Windmills of Leicestershire and Rutland

John Dann has spent the last 64 years photographing wonderful details of English life on a vintage Leicaflex camera. Here he shares one of his favourite corners of his collection; the windmills of Leicestershire and Rutland…

Gloucestershire floods
Published: August 14th, 2013 at 11:02 am



This stone windmill is very fine and in impressive condition; in fact, it is one of England’s only fully operational 19th century windmills. It was bought by Nigel Moon in 1995 who restored it to good working order after more than 70 years of disuse, and it now produces a range of organic flours which can be purchased at the mill. The six-storey structure contains four pairs of stones for crushing grain, a smutter for cleaning it, a Wegmann roller mill, two reels and a wire machine. It is wonderful to see this and so many other old mills being returned to their former glory.

Whissendine Windmill is situated just off the A606, 6 miles south east of Melton-Mowbray. It is open Monday to Friday.


This lovely old building is a Post Mill, the earliest type of European windmill, meaning it sits on a single low base upon which the rest of it pivots. Kibworth Harcourt was built in the 18th century and is the last surviving Post Mill in Leicestershire. Today it is owned by the Society for the Protection of Ancient Buildings and admission is free. It stands at the end of a long drive on the outskirts of Kibworth village, with a pretty thatch cottage next door.


Hough is a restored brick Tower Mill - only the ‘cap’ at the top of the mill rotates, with the small sails of the fantail used to move it into the wind. The day I visited they were about to start fitting the newly made cap and fantail, hence the construction works you can see lurking in the background! Inside the mill the woodwork and ironwork are all in very good condition. I was feeling a bit weary on the day I went to photograph it, but the owner was very helpful and obliging; I believe people deserve far more recognition for their hard work preserving mills for future generations. Hough windmill opened to the public in 2000 and is now open every Sunday from April to September between 2pm and 5pm. At the summit of the rough track up to the Mill from the main road is a good parking area, and it is the ideal place for a picnic or a walk.


Another brick Tower Mill, which was built in 1800 after local people raised money for a mill to provide flour for the village’s poor. It operated for nearly 100 years but, like so many mills, closed on the cusp of the 20th century. Ullesthorpe windmill is tall and grand, a great original example of milling technology at a time when iron had yet to make any real impact. The operating machinery is unusual as it has never been updated and is in a good state of preservation. It sits in a small compound containing the old miller’s house, granary, bake-house and pigsty, and visitors are able to climb all the way to the cap. Well worth a visit.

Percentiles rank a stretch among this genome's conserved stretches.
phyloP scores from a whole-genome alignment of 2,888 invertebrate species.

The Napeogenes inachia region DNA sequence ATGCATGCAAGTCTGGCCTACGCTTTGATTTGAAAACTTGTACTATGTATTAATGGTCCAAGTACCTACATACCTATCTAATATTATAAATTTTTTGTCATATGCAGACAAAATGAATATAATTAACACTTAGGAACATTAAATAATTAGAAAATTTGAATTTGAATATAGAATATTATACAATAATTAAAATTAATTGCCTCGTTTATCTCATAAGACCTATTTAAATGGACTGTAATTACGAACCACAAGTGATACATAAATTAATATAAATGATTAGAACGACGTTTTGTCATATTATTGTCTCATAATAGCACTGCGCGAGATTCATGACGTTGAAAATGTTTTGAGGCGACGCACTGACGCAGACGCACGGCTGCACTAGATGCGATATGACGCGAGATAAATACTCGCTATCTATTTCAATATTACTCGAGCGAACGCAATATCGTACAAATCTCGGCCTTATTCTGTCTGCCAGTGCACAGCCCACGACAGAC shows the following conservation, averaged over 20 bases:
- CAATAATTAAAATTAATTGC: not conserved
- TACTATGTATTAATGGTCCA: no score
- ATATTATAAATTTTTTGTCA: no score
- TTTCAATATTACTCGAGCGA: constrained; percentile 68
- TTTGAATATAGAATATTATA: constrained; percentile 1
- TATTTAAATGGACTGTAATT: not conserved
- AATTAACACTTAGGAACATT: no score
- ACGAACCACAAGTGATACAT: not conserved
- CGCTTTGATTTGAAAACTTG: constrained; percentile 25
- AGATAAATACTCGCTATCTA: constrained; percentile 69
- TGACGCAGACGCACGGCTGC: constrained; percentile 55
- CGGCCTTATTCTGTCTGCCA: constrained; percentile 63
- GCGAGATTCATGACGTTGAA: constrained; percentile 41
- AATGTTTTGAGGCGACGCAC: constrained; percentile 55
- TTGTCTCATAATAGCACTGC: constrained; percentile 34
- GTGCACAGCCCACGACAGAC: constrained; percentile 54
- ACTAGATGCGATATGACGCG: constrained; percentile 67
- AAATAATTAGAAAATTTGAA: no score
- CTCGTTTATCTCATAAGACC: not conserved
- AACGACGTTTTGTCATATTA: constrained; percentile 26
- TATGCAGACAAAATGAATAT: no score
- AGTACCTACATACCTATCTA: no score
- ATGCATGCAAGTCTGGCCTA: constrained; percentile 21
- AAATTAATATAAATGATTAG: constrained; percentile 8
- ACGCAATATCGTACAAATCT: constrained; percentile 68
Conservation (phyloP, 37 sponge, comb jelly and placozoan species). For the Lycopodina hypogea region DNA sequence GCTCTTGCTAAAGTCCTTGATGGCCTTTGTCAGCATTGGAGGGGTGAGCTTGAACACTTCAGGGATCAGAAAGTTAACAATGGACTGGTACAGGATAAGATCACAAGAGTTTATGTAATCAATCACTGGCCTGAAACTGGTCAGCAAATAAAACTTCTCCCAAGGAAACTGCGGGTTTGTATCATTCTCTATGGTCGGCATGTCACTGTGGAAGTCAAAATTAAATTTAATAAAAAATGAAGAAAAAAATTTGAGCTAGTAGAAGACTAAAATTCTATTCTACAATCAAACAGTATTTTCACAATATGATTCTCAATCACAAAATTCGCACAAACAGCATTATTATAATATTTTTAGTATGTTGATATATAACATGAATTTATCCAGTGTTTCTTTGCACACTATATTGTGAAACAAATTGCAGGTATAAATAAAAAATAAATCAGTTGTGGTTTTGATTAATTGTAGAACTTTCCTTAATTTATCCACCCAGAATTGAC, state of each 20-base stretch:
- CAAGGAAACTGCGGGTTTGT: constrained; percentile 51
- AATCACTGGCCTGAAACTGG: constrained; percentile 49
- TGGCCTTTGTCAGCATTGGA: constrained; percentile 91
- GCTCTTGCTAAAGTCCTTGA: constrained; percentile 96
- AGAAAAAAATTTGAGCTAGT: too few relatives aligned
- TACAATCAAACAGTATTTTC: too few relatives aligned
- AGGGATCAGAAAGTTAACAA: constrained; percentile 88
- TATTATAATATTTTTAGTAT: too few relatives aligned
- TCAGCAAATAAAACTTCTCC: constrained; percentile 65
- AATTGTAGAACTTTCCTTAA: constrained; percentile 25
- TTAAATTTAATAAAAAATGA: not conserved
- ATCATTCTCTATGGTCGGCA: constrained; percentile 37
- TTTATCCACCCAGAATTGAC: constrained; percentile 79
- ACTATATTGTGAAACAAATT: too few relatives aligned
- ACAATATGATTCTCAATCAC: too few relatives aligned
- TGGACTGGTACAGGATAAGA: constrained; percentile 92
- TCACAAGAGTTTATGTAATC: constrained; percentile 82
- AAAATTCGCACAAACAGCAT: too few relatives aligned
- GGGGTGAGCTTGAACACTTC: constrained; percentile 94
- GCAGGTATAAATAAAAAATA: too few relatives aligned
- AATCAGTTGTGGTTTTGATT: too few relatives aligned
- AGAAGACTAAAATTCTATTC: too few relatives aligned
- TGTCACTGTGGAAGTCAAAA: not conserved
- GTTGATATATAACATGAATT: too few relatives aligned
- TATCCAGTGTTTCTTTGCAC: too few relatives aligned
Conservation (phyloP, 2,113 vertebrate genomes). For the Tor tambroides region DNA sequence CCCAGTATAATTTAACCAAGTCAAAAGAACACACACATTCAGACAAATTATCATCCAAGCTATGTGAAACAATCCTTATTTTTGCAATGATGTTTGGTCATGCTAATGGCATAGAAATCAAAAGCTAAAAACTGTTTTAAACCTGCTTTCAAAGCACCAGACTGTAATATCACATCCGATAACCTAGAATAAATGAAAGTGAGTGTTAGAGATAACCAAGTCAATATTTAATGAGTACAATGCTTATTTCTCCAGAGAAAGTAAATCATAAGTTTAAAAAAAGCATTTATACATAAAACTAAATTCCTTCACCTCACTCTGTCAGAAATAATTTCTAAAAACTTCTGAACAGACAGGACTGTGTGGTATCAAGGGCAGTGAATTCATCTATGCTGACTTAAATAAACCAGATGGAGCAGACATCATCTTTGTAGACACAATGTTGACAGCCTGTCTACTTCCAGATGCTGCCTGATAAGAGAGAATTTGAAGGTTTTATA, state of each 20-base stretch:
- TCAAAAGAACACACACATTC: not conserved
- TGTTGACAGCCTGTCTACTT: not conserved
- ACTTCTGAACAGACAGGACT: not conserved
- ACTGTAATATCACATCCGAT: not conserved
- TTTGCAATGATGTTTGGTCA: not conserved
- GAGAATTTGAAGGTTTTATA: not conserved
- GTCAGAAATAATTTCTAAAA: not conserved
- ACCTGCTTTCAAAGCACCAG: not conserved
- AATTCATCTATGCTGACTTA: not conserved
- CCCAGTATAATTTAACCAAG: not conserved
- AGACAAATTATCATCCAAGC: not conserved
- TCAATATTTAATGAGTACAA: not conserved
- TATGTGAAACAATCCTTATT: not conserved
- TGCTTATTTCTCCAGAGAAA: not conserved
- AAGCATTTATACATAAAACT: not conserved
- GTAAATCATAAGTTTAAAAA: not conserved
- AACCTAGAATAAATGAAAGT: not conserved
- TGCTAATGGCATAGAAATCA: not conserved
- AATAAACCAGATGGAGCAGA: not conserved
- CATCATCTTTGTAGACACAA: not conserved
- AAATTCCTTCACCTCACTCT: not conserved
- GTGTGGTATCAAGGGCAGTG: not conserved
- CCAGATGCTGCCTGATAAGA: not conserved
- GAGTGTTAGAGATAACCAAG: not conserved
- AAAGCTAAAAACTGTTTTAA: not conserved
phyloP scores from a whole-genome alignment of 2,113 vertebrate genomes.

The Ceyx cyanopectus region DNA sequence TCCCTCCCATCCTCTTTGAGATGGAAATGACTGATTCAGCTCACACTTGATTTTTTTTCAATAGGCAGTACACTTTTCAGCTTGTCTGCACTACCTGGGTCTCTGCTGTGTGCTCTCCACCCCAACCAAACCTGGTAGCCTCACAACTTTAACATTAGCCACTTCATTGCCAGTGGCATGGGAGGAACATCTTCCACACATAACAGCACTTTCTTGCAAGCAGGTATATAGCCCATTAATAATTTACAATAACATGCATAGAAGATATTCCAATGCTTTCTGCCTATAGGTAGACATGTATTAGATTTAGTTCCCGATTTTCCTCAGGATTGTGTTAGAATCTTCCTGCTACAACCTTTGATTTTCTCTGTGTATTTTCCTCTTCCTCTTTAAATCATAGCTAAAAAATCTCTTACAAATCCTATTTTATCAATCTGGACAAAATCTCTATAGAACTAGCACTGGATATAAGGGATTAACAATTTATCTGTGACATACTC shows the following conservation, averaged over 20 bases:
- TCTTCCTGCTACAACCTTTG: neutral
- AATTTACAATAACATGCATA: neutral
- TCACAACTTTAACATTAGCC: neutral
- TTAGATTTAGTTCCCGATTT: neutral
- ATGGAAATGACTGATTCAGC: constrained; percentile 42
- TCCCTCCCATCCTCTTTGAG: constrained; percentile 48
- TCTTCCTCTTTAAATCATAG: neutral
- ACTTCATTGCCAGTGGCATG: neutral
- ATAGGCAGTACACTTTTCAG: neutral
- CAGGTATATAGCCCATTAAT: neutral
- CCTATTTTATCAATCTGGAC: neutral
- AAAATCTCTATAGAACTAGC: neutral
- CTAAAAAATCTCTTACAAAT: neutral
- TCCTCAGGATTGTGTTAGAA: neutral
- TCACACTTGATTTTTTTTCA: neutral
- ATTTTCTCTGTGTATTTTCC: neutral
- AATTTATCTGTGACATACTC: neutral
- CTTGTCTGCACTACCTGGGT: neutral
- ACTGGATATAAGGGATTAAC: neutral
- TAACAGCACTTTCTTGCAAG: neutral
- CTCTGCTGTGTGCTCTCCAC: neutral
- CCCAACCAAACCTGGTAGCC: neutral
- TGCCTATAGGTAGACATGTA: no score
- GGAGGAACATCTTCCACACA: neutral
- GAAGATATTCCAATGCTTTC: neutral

On Butt Lane, six miles east of Melton-Mowbray, lies this partially restored Tower Mill, one of only four six-sailed mills in the country. Built circa 1814, it is now a popular visitor attraction. Set back from the road in a lovely old village, there is also a tearoom, children’s play area, and shops selling local crafts and locally milled organic flour. It is open Easter to October, Tuesday-Friday, 10:30-4:30pm. Admission/parking are free.


This is a tower mill that has been truncated; in other words, cut down to about half its original size. A local resident tells me that this happened around 1920, with the removed bricks and cap used to make a pigsty over the road. Its new owners did a fantastic job of restoring it many years later, and it is now a lovely family home which fits in to the village nicely.


I have known this old mill for years. It stands in a field just outside the village of Morcott and is in wonderful condition, complete with its sails and fantail, which are a good example of how a tower mill works. The wooden tiles on the tower body are striking and splendid. It graces that corner of the area beautifully, and is a good landmark for travellers. Today it is available to rent as a four-person holiday home: see here for more details.


This beautiful mill was built around 1840. It is a Tower Mill that has been completely restored and attached to the adjoining property with such care that it is hard to believe that it hasn’t always been like that. Fenny Spring mill is in such a beautiful, open setting; it made my day when I took pictures of it.



Like Barkstone, this small Tower Mill has also been truncated. Built in the early 19th century, it has now been partially restored and turned into living accommodation. It is situated along Mill Lane, on the outskirts of Gilmorton village. The nearby Mill Farm is an excellent fishing spot, where anglers can catch tench, bream, roach, chub, and various types of carp.



Sponsored content